Oct 2019
The HPA Factor Series:
Michael E. Jones
Chief Investment Strategist
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Ahhh...high school physics class...lots of wonderful memories! It was here that we were introduced to the concept of “momentum”, a measure of the rate of change of an object in motion.

Years later, the concept of “momentum” popped back into view unexpectedly in the field of finance. For investors, momentum refers to the rate of change (price performance) of an investment relative to competing assets. Studies on investment performance among stocks showed that momentum exists in relative stock price movements. Stocks that outperformed (high momentum) in the recent past tend to continue to outperform in the future. In other words, winners keep winning and losers keep losing.

For me, a value investor with a firm belief in turnarounds and “reversion to the mean”, the concept of momentum seemed implausible. After all, we know that nothing outperforms indefinitely. However, upon closer consideration, I came to understand how the momentum factor coexists and compliments the value factor. But I’m getting ahead of myself; first let’s review the momentum factor on its own merits.


For a long time, the concept of “relative strength” of stock price performance was used on Wall Street. Relative strength ranks stocks by their performance relative to the market index, so it is one measurement of momentum. In 1967, Robert Levy published a study that documented superior performance to stocks ranking higher on relative strength.1 It took until 1993 for the next thorough analysis to appear of how past performance impacts future performance among stocks in a published study by Jegadeesh and Titman.2 They ranked stocks by performance over the past 3, 6, 9 and 12 months. Then they grouped stocks into equally weighted deciles by performance rank and measured each decile’s return over the forward 3, 6, 9- and 12-month periods. They defined the momentum “premium” as difference between the subsequent performance of the portfolio composed of the top 10% (winners) minus performance of the portfolio of the bottom 10% (losers). Their studies showed that the winners beat the losers in most categories by statistically significant amounts. The best performing measurement – a whopping 1.5% per month return- came from using the past 12 months for ranking and measured over the next 3 months.3 They also observed that the positive performance dissipated as the holding period lengthened from 3 months to 12 months.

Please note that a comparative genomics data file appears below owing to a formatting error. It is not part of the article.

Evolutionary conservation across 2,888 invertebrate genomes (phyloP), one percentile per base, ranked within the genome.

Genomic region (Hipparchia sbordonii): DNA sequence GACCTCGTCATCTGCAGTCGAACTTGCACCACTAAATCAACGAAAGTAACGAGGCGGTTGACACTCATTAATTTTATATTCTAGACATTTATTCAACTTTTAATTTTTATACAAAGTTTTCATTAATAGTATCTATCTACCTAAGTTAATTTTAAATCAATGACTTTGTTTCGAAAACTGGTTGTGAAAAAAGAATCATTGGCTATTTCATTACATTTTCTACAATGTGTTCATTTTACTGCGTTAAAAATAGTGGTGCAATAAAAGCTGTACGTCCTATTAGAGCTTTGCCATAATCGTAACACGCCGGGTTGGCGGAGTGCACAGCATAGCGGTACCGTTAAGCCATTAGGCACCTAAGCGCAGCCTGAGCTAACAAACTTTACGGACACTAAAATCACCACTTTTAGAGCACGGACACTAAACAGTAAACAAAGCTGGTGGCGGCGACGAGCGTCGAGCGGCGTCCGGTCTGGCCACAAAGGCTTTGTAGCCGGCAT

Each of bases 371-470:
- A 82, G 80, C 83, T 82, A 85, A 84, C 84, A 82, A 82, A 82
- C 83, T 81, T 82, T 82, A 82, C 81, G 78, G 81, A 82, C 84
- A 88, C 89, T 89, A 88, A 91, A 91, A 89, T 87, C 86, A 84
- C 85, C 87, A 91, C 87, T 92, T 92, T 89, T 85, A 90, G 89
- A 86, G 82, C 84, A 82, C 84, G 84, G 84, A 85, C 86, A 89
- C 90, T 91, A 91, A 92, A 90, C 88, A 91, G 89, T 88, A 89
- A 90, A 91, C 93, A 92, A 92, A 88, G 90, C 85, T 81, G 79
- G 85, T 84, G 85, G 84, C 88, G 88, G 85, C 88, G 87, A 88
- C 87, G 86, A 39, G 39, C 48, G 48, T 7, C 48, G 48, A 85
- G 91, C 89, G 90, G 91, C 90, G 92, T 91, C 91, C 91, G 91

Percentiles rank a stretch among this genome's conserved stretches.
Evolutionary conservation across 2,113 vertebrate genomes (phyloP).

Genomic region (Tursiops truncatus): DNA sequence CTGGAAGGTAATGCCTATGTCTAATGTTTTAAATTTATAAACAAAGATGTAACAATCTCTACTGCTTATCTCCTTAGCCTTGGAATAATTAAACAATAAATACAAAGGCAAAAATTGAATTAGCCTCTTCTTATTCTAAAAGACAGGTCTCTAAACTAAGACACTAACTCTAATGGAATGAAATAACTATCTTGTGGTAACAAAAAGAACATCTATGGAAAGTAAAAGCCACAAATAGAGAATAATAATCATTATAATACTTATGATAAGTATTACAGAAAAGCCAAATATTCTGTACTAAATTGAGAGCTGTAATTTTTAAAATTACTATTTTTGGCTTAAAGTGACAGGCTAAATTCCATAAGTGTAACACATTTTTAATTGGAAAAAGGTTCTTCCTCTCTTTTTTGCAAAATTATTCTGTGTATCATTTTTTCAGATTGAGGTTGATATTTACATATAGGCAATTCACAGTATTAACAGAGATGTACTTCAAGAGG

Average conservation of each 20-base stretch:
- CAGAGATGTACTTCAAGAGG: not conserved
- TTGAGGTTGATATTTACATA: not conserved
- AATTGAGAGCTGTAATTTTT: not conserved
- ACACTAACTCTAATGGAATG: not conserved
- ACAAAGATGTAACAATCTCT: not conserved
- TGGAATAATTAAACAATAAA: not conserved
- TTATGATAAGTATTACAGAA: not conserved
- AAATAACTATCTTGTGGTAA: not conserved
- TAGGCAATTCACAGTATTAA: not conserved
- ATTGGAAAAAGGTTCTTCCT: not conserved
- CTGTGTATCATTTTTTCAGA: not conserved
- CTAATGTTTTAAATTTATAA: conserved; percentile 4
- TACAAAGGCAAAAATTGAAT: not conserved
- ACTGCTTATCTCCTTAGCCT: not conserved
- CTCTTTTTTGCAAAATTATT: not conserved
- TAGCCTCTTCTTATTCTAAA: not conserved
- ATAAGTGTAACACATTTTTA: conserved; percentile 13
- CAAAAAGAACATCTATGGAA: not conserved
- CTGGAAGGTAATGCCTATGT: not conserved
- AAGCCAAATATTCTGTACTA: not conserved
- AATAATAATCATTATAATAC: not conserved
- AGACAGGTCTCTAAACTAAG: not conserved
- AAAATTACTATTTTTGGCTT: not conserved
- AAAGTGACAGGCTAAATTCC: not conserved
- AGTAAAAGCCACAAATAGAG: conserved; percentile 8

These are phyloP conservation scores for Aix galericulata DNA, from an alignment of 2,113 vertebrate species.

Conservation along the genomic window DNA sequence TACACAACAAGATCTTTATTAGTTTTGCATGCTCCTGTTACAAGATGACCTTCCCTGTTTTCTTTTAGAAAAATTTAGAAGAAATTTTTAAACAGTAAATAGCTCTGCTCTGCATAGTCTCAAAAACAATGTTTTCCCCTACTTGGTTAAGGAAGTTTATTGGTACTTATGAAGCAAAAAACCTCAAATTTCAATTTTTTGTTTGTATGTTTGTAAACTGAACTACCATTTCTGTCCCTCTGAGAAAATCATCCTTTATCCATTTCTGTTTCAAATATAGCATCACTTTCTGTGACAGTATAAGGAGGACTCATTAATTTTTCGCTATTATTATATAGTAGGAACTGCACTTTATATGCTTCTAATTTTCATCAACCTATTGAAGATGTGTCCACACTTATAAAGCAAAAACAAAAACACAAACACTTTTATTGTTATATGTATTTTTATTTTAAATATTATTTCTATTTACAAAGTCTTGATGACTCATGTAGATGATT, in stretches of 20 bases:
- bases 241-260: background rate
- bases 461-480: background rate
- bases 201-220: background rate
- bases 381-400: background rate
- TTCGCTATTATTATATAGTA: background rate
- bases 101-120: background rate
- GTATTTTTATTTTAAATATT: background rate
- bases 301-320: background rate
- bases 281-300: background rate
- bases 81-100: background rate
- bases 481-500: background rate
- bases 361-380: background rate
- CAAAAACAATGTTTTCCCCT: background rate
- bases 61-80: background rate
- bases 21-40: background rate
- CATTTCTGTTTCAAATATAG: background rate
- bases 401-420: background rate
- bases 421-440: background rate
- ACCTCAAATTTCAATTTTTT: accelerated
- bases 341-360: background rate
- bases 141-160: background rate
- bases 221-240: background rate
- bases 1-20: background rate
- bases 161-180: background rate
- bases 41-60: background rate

They continued to watch the relative performances of these portfolios out to 3 full years. The long-term results showed that in each month of year 2, the performance advantage of the winners was reversed and then in year 3 the performance differential was near zero. Thus, if you held the long-short momentum portfolios for a full 3 years, the benefits of momentum were “not statistically different from zero”.4 From their work, we learned that momentum was a factor in equity returns and that its positive impact is mostly short term.

Along with several other researchers, Jegadeesh and Titman observed that momentum factor performance improves if the past performance period includes a “lag”. For example, the most common performance ranking method would create portfolios for September 30, 2019 by measuring their performance from October 1, 2018 through August 31, 2019. This method eliminates the most recent month because it tends to show a “reversal” effect, which is temporary and related to trading patterns.

Thus, a conventional definition of momentum and the momentum factor is described by Berkin and Swedroe: “Here we define momentum as the last 12 months of returns minus the most recent month...The momentum factor is the average return of the top 30 percent of stocks minus the average return of the bottom 30 percent as ranked by this measure.”5 From 1927 through 2015, this long-short measure for the momentum factor produced returns of 9.6% annually in US stocks- quite remarkable! Now let’s see how the momentum factor holds up in the five tests that guide us on the potential for use in our investment approach.